If you feel like your allergy medication isn't working, talk to your healthcare provider about new allergy testing, and use an allergy tracker to help avoid triggers. You can also start your treatment before allergy season gets into full swing to help prevent symptoms from getting too serious.

Is it normal for allergy pills to not work? ›

In some cases, over the counter allergy meds stop working because your body has built up a resistance to your usual remedy. However, it is far more common for other changes in your life or your body to be the culprit behind the change and your OTC allergy relief not giving you the results you are used to.

What does it mean if antihistamines don't work? ›

If there is no histamine, then antihistamines can't relieve symptoms. If antihistamines aren't working for you and you have allergy-like symptoms, it may not be a bad allergy season—but instead something non-allergic you're reacting to. Symptoms of nonallergic rhinitis include: Sneezing.

Can I take 2 allergy pills in 24 hours? ›

Most OTC allergy medications are only meant to be taken once a day. However, some antihistamines can be taken multiple times a day depending on the recommended dosage on the packaging or as instructed by a doctor. It is important to take OTC allergy meds as directed to avoid harmful side effects.

How do you get rid of stubborn allergies? ›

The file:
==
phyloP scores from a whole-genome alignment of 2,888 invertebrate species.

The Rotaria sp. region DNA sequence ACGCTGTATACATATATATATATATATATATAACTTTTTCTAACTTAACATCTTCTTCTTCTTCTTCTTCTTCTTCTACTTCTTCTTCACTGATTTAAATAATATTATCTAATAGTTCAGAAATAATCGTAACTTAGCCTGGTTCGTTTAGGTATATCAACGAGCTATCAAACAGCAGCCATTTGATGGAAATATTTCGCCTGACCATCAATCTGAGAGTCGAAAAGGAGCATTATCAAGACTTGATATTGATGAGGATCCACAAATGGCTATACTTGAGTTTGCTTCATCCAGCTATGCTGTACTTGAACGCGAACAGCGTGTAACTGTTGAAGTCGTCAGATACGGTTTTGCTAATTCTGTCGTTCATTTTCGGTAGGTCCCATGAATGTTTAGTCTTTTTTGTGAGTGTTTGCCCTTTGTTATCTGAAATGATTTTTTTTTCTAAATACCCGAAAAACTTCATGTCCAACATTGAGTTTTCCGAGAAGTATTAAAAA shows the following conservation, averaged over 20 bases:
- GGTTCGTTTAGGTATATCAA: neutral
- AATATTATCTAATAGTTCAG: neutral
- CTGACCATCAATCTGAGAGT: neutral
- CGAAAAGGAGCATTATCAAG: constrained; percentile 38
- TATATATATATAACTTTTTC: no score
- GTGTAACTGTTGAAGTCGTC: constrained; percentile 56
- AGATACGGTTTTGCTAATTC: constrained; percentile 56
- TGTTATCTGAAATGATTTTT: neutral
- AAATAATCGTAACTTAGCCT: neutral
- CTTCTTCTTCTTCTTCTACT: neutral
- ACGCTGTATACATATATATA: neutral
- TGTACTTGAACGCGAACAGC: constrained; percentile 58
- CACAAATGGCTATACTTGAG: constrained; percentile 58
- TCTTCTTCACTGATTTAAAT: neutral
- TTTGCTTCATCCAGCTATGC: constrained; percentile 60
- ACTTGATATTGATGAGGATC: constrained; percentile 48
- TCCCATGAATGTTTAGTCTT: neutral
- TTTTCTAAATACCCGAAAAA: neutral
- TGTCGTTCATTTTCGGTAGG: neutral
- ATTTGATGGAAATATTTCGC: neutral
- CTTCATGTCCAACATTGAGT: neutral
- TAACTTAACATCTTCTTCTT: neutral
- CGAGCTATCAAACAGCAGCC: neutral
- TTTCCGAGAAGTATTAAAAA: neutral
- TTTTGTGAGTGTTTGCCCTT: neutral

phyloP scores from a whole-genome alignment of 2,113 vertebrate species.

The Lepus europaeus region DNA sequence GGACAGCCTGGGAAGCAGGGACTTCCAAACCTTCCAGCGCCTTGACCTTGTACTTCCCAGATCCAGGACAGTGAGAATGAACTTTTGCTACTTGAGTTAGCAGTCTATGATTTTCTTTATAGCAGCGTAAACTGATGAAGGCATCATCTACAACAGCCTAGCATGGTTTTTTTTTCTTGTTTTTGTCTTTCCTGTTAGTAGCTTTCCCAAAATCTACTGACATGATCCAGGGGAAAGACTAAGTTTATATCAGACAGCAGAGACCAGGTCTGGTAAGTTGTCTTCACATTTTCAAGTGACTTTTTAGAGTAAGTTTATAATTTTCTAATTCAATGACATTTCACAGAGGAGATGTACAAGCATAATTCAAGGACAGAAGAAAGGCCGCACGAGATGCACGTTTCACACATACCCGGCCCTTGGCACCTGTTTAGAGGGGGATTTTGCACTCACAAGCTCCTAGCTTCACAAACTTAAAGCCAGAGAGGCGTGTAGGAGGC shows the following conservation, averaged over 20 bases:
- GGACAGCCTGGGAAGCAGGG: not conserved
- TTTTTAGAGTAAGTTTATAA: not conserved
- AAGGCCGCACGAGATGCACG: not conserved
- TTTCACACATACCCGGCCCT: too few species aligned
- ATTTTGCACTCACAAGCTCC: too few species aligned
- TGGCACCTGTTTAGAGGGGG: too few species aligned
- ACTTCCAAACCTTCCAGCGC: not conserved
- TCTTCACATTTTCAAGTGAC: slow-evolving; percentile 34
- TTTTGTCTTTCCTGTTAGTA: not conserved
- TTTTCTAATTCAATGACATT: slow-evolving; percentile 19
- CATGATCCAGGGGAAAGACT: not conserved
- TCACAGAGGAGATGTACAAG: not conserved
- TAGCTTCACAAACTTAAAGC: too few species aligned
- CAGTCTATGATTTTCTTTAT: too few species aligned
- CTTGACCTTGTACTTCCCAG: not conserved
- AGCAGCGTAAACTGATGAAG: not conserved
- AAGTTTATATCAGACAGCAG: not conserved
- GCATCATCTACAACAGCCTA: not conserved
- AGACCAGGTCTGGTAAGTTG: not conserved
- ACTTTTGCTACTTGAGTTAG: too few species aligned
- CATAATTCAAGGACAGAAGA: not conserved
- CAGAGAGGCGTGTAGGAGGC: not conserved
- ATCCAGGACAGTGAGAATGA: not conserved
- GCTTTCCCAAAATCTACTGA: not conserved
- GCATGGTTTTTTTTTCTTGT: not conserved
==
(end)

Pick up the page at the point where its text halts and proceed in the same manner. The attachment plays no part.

Try an over-the-counter remedy
  1. Oral antihistamines. Antihistamines can help relieve sneezing, itching, a stuffy or runny nose, and watery eyes. ...
  2. Corticosteroid nasal sprays. These medications improve nasal symptoms. ...
  3. Cromolyn sodium nasal spray. ...
  4. Oral decongestants.
Apr 27, 2022

Why am I still congested after taking allergy medicine? ›

Sometimes, despite aggressive allergy treatment, nasal congestion persists. It's possible that the culprit is sinusitis. Sinusitis, not to be confused with rhinitis, is characterized by inflammation of the nasal passages and sinuses. Swelling can cause sinus drainage passages to become blocked and mucus to accumulate.

Why can't you take 2 allergy pills a day? ›

Taking too much antihistamine can lead to adverse side effects and a potential antihistamine overdose. Antihistamines are a class of medication that treat allergy symptoms, such as sneezing, runny nose, and itching. As with any medication, taking too much can be harmful.